VMC critical of vet university in Bahawalpur

LAHORE:THE Punjab government’s decision to establish a veterinary university in Bahawalpur has invited strong criticism from the Pakistan Veterinary Medical Council (PVMC).

The PVMC, expressing concerns over lack of qualified faculty, deteriorating standard of veterinary and animal husbandry education and shortage of practical facilities in existing institutions, has questioned the establishment of a new university.

The council has also expressed resentment against the government for not taking it on board in the whole process on the plea that it had the mandate to establish and regulate uniform standards of veterinary and animal husbandry education and practice.

Talking to The News on Monday, Dr Alamdar Hussain Malik, secretary/registrar PVMC, said the University College of Veterinary and Animal Sciences at the Islamia University Bahawalpur (IUB) had already been established in 2006 and the college was still short of qualified faculty, practical and proper accommodation facilities.

’It is strange that a veterinary college has already been established at the IUB while a full-fledged veterinary university is being established in Bahawalpur,’ he said and added that in 2006, four veterinary institutions were established in Punjab without having the minimum basic mandatory requirements for such institutions.

Dr Malik said that presently 10 institutions in the public sector and one in private sector were offering five-year DVM degree programmes in the country.

‘Out of these institutions, the Veterinary College IUB, Veterinary Faculty Bahauddin Zakariya University (BZU), Multan, College of Veterinary and Animal Sciences, Jhang, and Veterinary Faculty Arid Agriculture University, Rawalpindi, are yet to get their accreditation and recognition of their institutions and degree programmes from the PVMC,’ he said.

Dr Malik further said the Gomal College of Veterinary Science, DI Khan, and the Faculty of Veterinary Sciences, Uthal University, Balochistan, which got the provisional accreditation and recognition had not fulfilled the minimum required criteria yet which might force the PVMC to review its earlier decision.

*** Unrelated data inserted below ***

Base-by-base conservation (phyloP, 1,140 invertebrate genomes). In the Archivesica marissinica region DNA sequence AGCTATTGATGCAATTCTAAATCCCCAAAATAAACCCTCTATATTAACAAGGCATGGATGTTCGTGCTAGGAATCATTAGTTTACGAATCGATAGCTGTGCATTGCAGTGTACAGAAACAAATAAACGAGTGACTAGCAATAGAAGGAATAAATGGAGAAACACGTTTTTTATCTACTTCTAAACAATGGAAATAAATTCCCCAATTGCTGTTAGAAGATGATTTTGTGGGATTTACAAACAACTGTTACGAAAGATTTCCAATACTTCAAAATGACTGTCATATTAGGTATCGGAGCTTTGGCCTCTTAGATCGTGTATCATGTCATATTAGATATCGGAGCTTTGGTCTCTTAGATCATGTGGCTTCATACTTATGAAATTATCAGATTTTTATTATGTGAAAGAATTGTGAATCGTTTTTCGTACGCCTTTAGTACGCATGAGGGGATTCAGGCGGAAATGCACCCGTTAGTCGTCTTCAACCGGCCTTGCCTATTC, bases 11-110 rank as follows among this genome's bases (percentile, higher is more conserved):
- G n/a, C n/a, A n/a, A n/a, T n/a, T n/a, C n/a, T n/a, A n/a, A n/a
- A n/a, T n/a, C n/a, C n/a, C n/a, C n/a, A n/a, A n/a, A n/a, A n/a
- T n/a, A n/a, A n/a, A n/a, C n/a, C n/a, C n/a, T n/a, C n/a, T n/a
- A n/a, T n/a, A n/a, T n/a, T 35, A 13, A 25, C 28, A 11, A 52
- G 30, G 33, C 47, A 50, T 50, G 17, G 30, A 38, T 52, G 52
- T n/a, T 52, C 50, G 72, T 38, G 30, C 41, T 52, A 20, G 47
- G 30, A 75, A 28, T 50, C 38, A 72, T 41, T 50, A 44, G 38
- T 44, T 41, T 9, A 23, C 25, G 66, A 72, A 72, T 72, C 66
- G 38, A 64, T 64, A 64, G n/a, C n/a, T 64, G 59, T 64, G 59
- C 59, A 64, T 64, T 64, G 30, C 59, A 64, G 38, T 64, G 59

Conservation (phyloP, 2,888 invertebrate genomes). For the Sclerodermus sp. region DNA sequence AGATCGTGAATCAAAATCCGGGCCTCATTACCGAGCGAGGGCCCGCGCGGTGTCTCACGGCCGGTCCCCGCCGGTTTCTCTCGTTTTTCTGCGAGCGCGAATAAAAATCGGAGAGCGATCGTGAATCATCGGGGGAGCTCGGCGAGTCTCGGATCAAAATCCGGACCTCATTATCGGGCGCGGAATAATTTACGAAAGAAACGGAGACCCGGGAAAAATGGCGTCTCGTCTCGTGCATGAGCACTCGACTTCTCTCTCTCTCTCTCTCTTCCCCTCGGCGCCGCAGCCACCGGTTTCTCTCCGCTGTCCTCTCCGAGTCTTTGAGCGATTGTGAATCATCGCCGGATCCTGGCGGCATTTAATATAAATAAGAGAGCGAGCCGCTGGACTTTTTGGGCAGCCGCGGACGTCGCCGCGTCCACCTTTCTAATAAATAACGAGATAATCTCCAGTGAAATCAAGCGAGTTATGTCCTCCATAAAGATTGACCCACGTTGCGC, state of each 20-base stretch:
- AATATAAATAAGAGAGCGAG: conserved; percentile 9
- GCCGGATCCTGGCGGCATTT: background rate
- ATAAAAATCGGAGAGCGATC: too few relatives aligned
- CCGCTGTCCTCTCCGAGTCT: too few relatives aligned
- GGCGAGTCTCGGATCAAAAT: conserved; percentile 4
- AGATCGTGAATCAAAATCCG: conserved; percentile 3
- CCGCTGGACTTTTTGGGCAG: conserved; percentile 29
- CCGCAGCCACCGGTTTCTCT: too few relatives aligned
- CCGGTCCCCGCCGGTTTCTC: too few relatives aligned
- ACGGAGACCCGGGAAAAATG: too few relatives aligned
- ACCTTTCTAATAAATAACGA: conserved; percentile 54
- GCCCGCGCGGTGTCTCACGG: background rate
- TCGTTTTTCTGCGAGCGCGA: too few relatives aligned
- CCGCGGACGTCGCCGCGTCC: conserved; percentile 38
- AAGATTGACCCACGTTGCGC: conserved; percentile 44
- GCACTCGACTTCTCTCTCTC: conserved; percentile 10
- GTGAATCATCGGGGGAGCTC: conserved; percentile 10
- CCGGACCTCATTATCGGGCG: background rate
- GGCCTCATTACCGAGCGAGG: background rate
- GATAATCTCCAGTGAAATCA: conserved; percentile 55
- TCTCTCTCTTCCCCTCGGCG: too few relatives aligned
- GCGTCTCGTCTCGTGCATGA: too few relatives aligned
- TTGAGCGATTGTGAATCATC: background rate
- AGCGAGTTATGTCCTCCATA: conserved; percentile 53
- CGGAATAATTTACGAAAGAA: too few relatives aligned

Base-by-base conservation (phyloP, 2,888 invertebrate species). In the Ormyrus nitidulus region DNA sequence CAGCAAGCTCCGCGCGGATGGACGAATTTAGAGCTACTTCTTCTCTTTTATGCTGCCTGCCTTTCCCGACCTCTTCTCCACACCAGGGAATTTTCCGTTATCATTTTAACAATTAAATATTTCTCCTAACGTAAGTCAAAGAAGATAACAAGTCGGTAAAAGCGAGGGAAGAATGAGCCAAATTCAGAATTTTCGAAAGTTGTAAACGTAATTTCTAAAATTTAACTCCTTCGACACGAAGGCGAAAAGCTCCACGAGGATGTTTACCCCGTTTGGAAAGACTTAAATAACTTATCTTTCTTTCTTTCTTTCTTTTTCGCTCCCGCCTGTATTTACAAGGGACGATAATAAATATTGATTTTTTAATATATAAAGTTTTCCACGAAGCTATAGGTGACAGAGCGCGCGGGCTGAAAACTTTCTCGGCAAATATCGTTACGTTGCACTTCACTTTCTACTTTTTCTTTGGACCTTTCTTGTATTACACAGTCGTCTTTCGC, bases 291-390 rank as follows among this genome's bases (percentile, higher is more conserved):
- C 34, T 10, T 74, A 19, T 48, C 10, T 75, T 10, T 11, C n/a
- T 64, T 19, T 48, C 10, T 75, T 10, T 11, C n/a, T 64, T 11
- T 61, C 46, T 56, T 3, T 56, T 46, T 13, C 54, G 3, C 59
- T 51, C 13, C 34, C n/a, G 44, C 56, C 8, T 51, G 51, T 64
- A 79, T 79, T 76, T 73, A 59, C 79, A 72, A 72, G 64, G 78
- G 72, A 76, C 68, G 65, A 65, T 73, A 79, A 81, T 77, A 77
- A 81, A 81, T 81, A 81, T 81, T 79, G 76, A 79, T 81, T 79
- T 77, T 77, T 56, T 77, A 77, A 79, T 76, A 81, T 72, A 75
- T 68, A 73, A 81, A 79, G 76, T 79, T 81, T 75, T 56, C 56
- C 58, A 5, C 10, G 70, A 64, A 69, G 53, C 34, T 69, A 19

‘What to talk about the newly-established vet institutions, the University of Veterinary and Animal Sciences, Lahore, an institution which has completed its 125 years, has yet to complete its faculty in some very important subjects, i.e. anatomy, veterinary public health, epidemiology and pathology,’ he maintained.

‘The veterinary sciences, is not an easy business like the upgrade of a middle school to a secondary level,’ the secretary/registrar PVMC said and added: ‘Veterinary medical science is the only which have the comparative anatomy and medicine and also it is much diversified profession than the human medical profession.’

He said for the sake of arguments, when the veterinary university at Bahawalpur would be established and recruitment for the faculty would be advertised, all trained faculty in the newly established institutions would prefer to join the university.

‘Then what will be the fate of the present veterinary institutions?’ he questioned.

To support his argument, Dr Malik said when in 2002, the College of Veterinary Science, Lahore, was upgraded to the university status, the qualified professionals from all over the country joined the university and the institutions which they left had yet to fill that positions.